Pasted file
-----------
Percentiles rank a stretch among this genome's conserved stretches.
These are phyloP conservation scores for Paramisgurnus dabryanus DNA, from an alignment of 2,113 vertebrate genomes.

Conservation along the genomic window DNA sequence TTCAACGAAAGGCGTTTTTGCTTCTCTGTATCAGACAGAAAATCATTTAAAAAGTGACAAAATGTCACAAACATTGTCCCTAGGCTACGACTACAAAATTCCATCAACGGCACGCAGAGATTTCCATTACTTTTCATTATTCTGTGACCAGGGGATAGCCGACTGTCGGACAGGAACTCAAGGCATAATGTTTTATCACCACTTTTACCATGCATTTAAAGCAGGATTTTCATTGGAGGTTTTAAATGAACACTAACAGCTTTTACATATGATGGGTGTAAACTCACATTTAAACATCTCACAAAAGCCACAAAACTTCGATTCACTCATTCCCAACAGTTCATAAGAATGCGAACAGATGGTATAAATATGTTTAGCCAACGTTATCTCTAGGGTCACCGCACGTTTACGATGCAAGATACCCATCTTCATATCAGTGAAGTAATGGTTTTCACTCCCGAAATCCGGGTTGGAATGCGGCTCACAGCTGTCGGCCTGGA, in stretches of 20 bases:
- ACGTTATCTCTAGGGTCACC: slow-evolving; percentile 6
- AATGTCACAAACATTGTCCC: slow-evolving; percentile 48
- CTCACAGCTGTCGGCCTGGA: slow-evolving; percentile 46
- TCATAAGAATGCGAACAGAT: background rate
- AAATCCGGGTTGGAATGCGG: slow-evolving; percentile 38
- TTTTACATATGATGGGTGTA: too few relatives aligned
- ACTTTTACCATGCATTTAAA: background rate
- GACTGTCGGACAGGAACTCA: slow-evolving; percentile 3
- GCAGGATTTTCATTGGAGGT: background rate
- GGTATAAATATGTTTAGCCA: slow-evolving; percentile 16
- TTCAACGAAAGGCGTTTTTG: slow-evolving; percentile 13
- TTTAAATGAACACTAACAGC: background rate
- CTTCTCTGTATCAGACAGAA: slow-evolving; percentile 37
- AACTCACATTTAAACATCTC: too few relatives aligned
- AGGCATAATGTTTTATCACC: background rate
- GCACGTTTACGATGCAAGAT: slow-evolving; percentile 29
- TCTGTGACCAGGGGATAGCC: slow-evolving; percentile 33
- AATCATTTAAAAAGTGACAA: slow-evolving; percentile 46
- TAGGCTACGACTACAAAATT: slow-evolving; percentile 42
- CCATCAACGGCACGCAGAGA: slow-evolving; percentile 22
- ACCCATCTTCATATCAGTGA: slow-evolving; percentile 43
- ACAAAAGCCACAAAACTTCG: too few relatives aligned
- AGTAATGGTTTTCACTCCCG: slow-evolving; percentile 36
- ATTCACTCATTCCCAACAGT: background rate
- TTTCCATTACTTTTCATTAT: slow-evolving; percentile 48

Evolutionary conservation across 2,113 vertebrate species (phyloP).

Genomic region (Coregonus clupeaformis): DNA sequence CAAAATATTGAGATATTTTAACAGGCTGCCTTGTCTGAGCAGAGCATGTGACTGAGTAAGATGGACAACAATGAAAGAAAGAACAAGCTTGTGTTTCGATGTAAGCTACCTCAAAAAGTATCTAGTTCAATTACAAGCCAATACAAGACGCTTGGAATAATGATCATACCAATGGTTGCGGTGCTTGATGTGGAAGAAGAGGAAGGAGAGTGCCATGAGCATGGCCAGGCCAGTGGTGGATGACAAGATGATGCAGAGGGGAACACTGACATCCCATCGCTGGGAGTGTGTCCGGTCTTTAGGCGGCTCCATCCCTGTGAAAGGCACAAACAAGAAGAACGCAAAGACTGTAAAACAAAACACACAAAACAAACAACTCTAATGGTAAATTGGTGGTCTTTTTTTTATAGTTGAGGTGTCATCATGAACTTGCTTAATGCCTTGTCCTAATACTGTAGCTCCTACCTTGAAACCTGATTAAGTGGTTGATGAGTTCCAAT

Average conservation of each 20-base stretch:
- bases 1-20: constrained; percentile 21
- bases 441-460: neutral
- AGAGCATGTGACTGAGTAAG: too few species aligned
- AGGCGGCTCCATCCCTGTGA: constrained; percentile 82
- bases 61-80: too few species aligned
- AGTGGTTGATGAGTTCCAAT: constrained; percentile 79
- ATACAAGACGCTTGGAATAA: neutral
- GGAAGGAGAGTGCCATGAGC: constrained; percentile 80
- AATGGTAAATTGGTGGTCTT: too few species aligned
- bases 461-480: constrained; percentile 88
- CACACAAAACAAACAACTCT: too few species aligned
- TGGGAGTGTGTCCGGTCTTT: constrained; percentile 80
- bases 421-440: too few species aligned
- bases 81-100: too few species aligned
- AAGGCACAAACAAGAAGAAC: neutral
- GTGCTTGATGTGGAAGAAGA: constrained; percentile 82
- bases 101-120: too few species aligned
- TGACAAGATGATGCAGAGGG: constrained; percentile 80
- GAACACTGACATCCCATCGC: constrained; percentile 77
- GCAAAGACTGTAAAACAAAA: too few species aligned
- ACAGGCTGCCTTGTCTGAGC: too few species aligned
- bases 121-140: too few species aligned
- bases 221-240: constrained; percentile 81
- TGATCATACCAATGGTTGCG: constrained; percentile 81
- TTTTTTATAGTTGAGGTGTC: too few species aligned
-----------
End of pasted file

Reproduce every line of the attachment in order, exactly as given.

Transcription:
Percentiles rank a stretch among this genome's conserved stretches.
These are phyloP conservation scores for Paramisgurnus dabryanus DNA, from an alignment of 2,113 vertebrate genomes.

Conservation along the genomic window DNA sequence TTCAACGAAAGGCGTTTTTGCTTCTCTGTATCAGACAGAAAATCATTTAAAAAGTGACAAAATGTCACAAACATTGTCCCTAGGCTACGACTACAAAATTCCATCAACGGCACGCAGAGATTTCCATTACTTTTCATTATTCTGTGACCAGGGGATAGCCGACTGTCGGACAGGAACTCAAGGCATAATGTTTTATCACCACTTTTACCATGCATTTAAAGCAGGATTTTCATTGGAGGTTTTAAATGAACACTAACAGCTTTTACATATGATGGGTGTAAACTCACATTTAAACATCTCACAAAAGCCACAAAACTTCGATTCACTCATTCCCAACAGTTCATAAGAATGCGAACAGATGGTATAAATATGTTTAGCCAACGTTATCTCTAGGGTCACCGCACGTTTACGATGCAAGATACCCATCTTCATATCAGTGAAGTAATGGTTTTCACTCCCGAAATCCGGGTTGGAATGCGGCTCACAGCTGTCGGCCTGGA, in stretches of 20 bases:
- ACGTTATCTCTAGGGTCACC: slow-evolving; percentile 6
- AATGTCACAAACATTGTCCC: slow-evolving; percentile 48
- CTCACAGCTGTCGGCCTGGA: slow-evolving; percentile 46
- TCATAAGAATGCGAACAGAT: background rate
- AAATCCGGGTTGGAATGCGG: slow-evolving; percentile 38
- TTTTACATATGATGGGTGTA: too few relatives aligned
- ACTTTTACCATGCATTTAAA: background rate
- GACTGTCGGACAGGAACTCA: slow-evolving; percentile 3
- GCAGGATTTTCATTGGAGGT: background rate
- GGTATAAATATGTTTAGCCA: slow-evolving; percentile 16
- TTCAACGAAAGGCGTTTTTG: slow-evolving; percentile 13
- TTTAAATGAACACTAACAGC: background rate
- CTTCTCTGTATCAGACAGAA: slow-evolving; percentile 37
- AACTCACATTTAAACATCTC: too few relatives aligned
- AGGCATAATGTTTTATCACC: background rate
- GCACGTTTACGATGCAAGAT: slow-evolving; percentile 29
- TCTGTGACCAGGGGATAGCC: slow-evolving; percentile 33
- AATCATTTAAAAAGTGACAA: slow-evolving; percentile 46
- TAGGCTACGACTACAAAATT: slow-evolving; percentile 42
- CCATCAACGGCACGCAGAGA: slow-evolving; percentile 22
- ACCCATCTTCATATCAGTGA: slow-evolving; percentile 43
- ACAAAAGCCACAAAACTTCG: too few relatives aligned
- AGTAATGGTTTTCACTCCCG: slow-evolving; percentile 36
- ATTCACTCATTCCCAACAGT: background rate
- TTTCCATTACTTTTCATTAT: slow-evolving; percentile 48

Evolutionary conservation across 2,113 vertebrate species (phyloP).

Genomic region (Coregonus clupeaformis): DNA sequence CAAAATATTGAGATATTTTAACAGGCTGCCTTGTCTGAGCAGAGCATGTGACTGAGTAAGATGGACAACAATGAAAGAAAGAACAAGCTTGTGTTTCGATGTAAGCTACCTCAAAAAGTATCTAGTTCAATTACAAGCCAATACAAGACGCTTGGAATAATGATCATACCAATGGTTGCGGTGCTTGATGTGGAAGAAGAGGAAGGAGAGTGCCATGAGCATGGCCAGGCCAGTGGTGGATGACAAGATGATGCAGAGGGGAACACTGACATCCCATCGCTGGGAGTGTGTCCGGTCTTTAGGCGGCTCCATCCCTGTGAAAGGCACAAACAAGAAGAACGCAAAGACTGTAAAACAAAACACACAAAACAAACAACTCTAATGGTAAATTGGTGGTCTTTTTTTTATAGTTGAGGTGTCATCATGAACTTGCTTAATGCCTTGTCCTAATACTGTAGCTCCTACCTTGAAACCTGATTAAGTGGTTGATGAGTTCCAAT

Average conservation of each 20-base stretch:
- bases 1-20: constrained; percentile 21
- bases 441-460: neutral
- AGAGCATGTGACTGAGTAAG: too few species aligned
- AGGCGGCTCCATCCCTGTGA: constrained; percentile 82
- bases 61-80: too few species aligned
- AGTGGTTGATGAGTTCCAAT: constrained; percentile 79
- ATACAAGACGCTTGGAATAA: neutral
- GGAAGGAGAGTGCCATGAGC: constrained; percentile 80
- AATGGTAAATTGGTGGTCTT: too few species aligned
- bases 461-480: constrained; percentile 88
- CACACAAAACAAACAACTCT: too few species aligned
- TGGGAGTGTGTCCGGTCTTT: constrained; percentile 80
- bases 421-440: too few species aligned
- bases 81-100: too few species aligned
- AAGGCACAAACAAGAAGAAC: neutral
- GTGCTTGATGTGGAAGAAGA: constrained; percentile 82
- bases 101-120: too few species aligned
- TGACAAGATGATGCAGAGGG: constrained; percentile 80
- GAACACTGACATCCCATCGC: constrained; percentile 77
- GCAAAGACTGTAAAACAAAA: too few species aligned
- ACAGGCTGCCTTGTCTGAGC: too few species aligned
- bases 121-140: too few species aligned
- bases 221-240: constrained; percentile 81
- TGATCATACCAATGGTTGCG: constrained; percentile 81
- TTTTTTATAGTTGAGGTGTC: too few species aligned